Cleaning Up After a Natural Disaster

Whether a hurricane has struck the coast somewhere in the south, there are tornados tearing through the midwest, or there are fires burning out west, natural disasters are on the rise.  The impact of these incidents can be hazardous, and in the aftermath, there is an extensive amount of clean-up involved.  Beyond damaging public structures and city infrastructure, the destruction these natural disasters bring can be dangerous on individual properties as well. The effects can pose serious health issues and possibly even result in death.

There are many hazards homeowners and volunteers need to watch out for when tackling these clean-up jobs.  The following precautions and tips can help lessen the danger that comes with cleaning up after a natural disaster.

Water Damage and Flooding

Hurricanes are notorious for the ensuing flooding, which leads to extensive water damage.  Homes that have been exposed to flood water or rain that comes in through a damaged roof or window can pose long term respiratory issues.  Mold is the primary cause of these respiratory problems, and it can form in the carpet, on the walls, or anywhere else that has had contact with water for an extended period of time. 

If you are wondering how to get rid of carpet odor from water damage or mold before it becomes a major issue, the best bet is to hire a professional carpet cleaning service.  They will not only be able to remove any mold that has begun to form, but they also will be able to get rid of any smells that result from contaminated or stagnant water.

Stepping on Debris

It is estimated that over half the injuries that occur when a tornado strikes or an earthquake hits happen after the disaster has occurred.  Care needs to be taken when walking through debris because it is fairly easy to step on something that could cause an injury.  A prime example would be stepping on old nails that become exposed.  These can result in puncturing your foot, getting cut, and at the very least needing a painful tetanus shot. 

Another major issue after a disaster strikes is stepping on live power lines.  While a line that is out in the open is somewhat easy to spot and shouldn’t be too difficult to avoid, a line that is buried under some debris might not be so easily seen.  Stepping on one of these lines could easily result in harm as they carry more than enough electricity to cause serious burns and even death. 

The only way to reduce the danger of stepping on debris is to watch where you are walking when cleaning up.  Don’t step on piles of rubble but slowly clear a path for cleaning. If there is a serious injury or the threat of one, let an emergency worker know so that they can take care of the issue.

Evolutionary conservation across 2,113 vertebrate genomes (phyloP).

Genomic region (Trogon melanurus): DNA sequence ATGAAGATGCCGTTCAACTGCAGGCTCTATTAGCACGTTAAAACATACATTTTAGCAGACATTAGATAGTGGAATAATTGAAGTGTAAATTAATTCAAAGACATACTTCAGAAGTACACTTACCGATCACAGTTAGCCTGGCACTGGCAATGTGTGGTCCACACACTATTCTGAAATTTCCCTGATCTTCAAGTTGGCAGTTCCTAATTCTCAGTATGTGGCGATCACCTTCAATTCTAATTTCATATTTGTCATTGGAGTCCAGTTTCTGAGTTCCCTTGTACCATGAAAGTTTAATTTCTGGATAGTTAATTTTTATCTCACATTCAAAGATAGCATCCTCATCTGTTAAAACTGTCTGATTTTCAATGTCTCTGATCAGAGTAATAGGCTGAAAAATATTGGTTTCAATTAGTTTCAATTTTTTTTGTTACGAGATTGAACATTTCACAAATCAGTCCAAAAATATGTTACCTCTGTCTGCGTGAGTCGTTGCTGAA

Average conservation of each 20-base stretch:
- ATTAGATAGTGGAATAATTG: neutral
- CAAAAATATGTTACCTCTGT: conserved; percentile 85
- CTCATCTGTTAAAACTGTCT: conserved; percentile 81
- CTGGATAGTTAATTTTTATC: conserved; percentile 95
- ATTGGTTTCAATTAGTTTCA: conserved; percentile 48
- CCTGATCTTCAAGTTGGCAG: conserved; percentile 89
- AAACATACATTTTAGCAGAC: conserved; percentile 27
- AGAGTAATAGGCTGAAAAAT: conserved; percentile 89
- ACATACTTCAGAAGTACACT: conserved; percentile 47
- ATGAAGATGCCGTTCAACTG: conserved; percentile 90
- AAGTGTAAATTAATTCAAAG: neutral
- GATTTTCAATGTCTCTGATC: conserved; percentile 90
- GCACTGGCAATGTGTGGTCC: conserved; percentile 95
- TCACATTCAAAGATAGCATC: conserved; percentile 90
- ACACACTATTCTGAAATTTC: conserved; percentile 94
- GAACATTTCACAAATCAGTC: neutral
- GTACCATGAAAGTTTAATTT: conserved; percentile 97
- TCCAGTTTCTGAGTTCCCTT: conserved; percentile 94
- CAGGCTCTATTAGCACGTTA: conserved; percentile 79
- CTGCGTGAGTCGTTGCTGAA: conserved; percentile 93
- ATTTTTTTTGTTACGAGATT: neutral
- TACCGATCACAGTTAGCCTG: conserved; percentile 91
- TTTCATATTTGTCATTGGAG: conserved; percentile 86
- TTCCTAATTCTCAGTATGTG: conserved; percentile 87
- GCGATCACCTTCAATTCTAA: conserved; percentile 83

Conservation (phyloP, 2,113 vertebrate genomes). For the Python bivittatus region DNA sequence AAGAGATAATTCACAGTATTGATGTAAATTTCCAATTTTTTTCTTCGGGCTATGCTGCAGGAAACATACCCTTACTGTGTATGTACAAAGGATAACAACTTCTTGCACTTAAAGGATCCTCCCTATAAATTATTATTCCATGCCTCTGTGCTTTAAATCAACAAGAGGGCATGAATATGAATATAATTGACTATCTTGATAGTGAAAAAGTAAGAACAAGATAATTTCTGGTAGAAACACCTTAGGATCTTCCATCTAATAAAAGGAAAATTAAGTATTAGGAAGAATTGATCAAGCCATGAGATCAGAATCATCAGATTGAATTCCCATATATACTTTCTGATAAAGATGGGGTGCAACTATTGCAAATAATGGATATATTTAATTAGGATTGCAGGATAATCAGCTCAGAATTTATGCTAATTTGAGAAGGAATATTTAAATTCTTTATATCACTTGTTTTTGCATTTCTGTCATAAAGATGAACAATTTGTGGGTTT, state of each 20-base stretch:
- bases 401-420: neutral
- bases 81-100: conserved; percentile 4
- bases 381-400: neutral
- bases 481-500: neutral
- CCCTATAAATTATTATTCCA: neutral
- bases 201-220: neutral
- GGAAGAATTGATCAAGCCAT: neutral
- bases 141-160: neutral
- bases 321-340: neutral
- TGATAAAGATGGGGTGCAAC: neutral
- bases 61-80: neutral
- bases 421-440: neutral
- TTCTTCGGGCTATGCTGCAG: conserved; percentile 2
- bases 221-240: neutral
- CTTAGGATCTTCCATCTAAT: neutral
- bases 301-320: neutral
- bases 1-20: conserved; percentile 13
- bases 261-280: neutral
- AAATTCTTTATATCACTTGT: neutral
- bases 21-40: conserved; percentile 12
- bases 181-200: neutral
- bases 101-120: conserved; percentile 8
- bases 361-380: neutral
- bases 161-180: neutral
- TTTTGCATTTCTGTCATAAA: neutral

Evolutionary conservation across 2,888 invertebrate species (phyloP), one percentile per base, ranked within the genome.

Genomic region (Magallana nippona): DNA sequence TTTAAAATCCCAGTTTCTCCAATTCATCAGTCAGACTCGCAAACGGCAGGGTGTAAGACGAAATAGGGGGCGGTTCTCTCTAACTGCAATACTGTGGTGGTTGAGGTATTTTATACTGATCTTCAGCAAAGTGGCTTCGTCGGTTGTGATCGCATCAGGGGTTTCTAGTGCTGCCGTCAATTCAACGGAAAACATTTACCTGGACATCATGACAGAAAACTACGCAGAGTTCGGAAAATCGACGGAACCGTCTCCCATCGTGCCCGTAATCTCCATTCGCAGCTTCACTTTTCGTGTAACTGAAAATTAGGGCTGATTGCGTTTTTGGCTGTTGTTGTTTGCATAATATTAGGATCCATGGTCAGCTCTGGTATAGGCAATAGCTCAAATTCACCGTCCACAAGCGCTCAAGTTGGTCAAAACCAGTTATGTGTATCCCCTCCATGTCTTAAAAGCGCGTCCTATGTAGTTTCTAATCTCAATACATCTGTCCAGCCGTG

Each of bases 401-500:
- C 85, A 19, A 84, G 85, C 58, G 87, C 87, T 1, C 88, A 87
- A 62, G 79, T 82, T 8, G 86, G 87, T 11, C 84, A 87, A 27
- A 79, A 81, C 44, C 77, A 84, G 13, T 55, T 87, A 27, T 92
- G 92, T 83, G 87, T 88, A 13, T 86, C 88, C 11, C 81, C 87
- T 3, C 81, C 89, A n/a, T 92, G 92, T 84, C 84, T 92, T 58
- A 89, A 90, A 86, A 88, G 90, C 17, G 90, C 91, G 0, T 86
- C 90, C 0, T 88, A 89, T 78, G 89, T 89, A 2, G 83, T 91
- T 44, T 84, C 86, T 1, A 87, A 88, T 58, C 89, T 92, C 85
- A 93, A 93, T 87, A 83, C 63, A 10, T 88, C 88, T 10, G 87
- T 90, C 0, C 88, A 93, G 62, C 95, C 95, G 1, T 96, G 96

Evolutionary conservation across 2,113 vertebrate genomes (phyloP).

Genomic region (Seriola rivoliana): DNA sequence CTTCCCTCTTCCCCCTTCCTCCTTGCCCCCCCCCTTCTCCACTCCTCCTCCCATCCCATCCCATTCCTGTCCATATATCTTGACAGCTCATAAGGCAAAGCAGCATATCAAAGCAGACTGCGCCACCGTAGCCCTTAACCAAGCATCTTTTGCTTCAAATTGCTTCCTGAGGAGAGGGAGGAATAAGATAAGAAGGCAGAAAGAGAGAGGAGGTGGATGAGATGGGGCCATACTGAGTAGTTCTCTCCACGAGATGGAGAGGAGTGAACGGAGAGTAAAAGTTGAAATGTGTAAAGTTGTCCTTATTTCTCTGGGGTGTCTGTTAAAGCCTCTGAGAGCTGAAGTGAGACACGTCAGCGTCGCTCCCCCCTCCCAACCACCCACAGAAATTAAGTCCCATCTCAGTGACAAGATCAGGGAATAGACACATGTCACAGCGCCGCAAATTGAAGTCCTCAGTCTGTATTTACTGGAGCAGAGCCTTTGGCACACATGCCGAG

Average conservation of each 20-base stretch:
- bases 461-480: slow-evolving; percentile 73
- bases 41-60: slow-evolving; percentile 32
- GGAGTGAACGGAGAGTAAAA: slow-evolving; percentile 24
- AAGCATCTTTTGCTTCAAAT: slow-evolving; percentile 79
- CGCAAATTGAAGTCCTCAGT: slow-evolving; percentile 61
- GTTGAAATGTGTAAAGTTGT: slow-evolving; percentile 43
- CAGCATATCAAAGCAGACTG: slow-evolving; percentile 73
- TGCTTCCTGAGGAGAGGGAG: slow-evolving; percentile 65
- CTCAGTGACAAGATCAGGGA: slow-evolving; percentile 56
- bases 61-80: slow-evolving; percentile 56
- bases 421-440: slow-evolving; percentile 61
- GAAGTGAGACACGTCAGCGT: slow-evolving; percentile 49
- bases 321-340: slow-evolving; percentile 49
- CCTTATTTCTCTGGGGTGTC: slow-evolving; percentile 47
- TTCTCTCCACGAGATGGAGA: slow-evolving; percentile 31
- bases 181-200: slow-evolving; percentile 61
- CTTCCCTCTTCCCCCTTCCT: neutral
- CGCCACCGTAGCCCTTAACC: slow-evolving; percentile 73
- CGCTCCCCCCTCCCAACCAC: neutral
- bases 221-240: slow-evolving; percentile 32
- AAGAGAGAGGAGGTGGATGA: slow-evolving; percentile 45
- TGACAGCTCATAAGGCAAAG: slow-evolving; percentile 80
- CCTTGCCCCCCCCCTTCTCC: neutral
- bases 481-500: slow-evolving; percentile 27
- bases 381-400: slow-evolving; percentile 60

Gas Leaks

One of the deadliest dangers following a natural disaster is the risk of a gas leak or overexposure to gas.  Almost all types of disasters can cause gas lines to spring a leak because of how small a space needs to be for gas to escape.  This can lead to fires starting, which will only exacerbate the problem.  This is why you need to have the local gas company in right away to make sure that there aren’t any leaks before using and appliances that use gas in the home. 

In addition to gas connections in the home, the risk of exposure to gas can come from the devices that people use when waiting for the gas to be re-connected. Many homeowners will use generators, portable gas stoves and other heating devices, all of which can cause poisonous gasses to build up.  Usually the only signs of overexposure to gas is lightheadedness. 

If you begin to feel this, make sure that all doors and windows are open to help the gas dissipate. You also should immediately seek medical attention.  If a gas detection alarm sounds, immediately get out of your home and call for emergency services.

Natural disasters will always happen, and if you ever have to live through one, it is important to be careful when cleaning up afterwards.  Making sure to address any water damage, looking where you walk amidst the debris, and ensuring that you are not being exposed to gas are some of the most important ways you can stay safe after a disaster has occurred.

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Author: James McQuiston

Ph.D. in Political Science, Kent State University. I have been the editor at NeuFutur / neufutur.com since I was 15. Looking for new staff members all the time; email me if you are interested. Thanks!

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